What is a Stage?

 
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While staging is considered to be one of the most important elements of chef education, it is not so widely broadcast in the industry and there is no official body governing it.

So, unless you’ve naturally come across the term as a chef or have done your research into the concept, you may not know exactly what a stage is. And that’s ok!

The word ‘stage’ comes from the French term ‘stagiaire’, which means trainee or apprentice. Throughout history, chefs (young and old) have taken time, either as part of their schooling or simply through a passion to excel, to work in different kitchens to experience something new. This is called ‘staging’.

Chefs stage in kitchens all over the world today and it is one of the oldest forms of education in the industry. Many of the world’s best chefs will tell you that staging was key to their development and the very best restaurants in the world accept stagiaires into their kitchen as the benefits are enormous for both restaurant and stagiaire.

When you stage in a kitchen, you take up the role of the trainee chef and assist with the day to day activities of the restaurant you are in. You become part of the team and are given tasks as any chef in the kitchen would, all under the watchful eye of the actual brigade who know how things work.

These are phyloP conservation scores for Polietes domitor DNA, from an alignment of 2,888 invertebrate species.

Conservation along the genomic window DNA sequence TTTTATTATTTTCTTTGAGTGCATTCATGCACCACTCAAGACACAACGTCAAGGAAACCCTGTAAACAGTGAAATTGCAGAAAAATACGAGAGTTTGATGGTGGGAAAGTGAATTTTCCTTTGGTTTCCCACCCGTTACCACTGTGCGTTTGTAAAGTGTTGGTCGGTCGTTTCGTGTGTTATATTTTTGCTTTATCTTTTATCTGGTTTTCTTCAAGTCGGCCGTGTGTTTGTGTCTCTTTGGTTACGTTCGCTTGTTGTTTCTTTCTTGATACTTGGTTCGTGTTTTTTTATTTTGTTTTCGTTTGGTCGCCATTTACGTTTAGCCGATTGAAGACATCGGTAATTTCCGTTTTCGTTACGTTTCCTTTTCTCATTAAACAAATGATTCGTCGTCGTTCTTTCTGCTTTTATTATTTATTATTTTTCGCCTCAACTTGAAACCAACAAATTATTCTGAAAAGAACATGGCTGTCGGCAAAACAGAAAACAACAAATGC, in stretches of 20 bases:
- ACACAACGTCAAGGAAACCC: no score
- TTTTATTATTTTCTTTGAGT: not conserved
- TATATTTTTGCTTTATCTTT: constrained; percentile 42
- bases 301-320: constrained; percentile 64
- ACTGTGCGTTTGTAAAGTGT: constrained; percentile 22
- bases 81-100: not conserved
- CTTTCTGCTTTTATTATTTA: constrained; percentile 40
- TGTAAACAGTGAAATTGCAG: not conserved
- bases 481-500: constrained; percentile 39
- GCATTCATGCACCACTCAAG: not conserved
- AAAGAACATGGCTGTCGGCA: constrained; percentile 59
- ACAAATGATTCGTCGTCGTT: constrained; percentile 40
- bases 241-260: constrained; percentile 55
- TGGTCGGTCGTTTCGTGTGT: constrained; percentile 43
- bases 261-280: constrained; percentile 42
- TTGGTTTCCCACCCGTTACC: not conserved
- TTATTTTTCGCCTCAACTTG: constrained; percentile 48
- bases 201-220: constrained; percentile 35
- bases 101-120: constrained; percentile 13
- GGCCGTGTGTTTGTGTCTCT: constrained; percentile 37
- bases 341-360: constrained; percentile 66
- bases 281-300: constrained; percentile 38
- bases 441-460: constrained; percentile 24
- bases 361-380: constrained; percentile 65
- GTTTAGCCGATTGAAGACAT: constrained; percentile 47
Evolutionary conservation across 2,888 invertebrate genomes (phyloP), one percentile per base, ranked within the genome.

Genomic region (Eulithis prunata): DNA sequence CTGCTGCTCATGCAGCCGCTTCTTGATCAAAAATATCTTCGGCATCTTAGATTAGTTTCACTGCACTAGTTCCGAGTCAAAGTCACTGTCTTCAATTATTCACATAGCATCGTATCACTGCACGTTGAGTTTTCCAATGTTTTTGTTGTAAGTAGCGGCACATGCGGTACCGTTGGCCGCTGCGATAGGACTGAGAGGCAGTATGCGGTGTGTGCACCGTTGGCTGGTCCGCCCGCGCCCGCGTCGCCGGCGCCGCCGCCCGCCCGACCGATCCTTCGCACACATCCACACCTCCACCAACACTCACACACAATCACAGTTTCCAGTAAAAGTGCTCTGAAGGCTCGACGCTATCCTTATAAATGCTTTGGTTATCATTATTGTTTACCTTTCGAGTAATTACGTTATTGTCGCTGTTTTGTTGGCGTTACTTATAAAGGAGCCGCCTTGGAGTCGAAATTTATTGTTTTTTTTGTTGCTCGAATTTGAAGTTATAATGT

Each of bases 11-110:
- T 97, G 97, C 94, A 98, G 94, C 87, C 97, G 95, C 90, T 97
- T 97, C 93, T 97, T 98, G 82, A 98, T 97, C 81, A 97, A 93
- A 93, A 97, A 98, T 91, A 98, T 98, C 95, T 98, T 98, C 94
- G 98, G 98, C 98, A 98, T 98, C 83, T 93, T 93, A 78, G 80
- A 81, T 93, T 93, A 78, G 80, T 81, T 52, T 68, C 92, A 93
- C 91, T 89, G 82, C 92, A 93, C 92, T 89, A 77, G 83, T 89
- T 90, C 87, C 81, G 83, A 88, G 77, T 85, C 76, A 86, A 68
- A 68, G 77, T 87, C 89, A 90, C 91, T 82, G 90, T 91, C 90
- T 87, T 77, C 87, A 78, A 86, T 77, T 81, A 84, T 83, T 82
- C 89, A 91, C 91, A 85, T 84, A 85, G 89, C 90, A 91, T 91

Staging is often unpaid, which gives the kitchen an extra pair of hands for free, while the stagiaire gets to learn new techniques, discover new cuisines, work with new ingredients, train under a new chef and experience a brand new kitchen.

And staging can even lead to a job.

 
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If the timing in the kitchen is right, a stage can be a trial of sorts. Many chefs have earned full-time jobs in the kitchens they have staged in as it is a chance to impress and to show your passion.

The period of time you spend in a restaurant as a stagiaire is often up to the kitchen. Some chefs will have you in the kitchen for just the day while some will have you for the week or even the month. Some require stagiaires to stay for a minimum of three months, for example, while some even require you to stay for a year. 

It is worth saying that the stage concept is not exclusive to professional kitchens. You can take a stage to learn specific skills in places such as patisseries and butchers, while hotels and catering companies will also take chefs looking to experience a different working environment.

Staging is slowly making its way back into the mainstream with even ‘The World’s 50 Best Restaurants Award’ starting their official scholarship for stagiaires in 2018.

Perhaps you like the sound of working in the pastry section of the three Michelin-starred Hof van Cleve in Belgium? Or perhaps a week at Pierre Gagnaire’s Sketch in London learning about his unique take on French cuisine? Or maybe you fancy a year out in Naples getting to grips with authentic pizza making.

The world of staging is unbelievably varied, incredibly important and unique to the industry.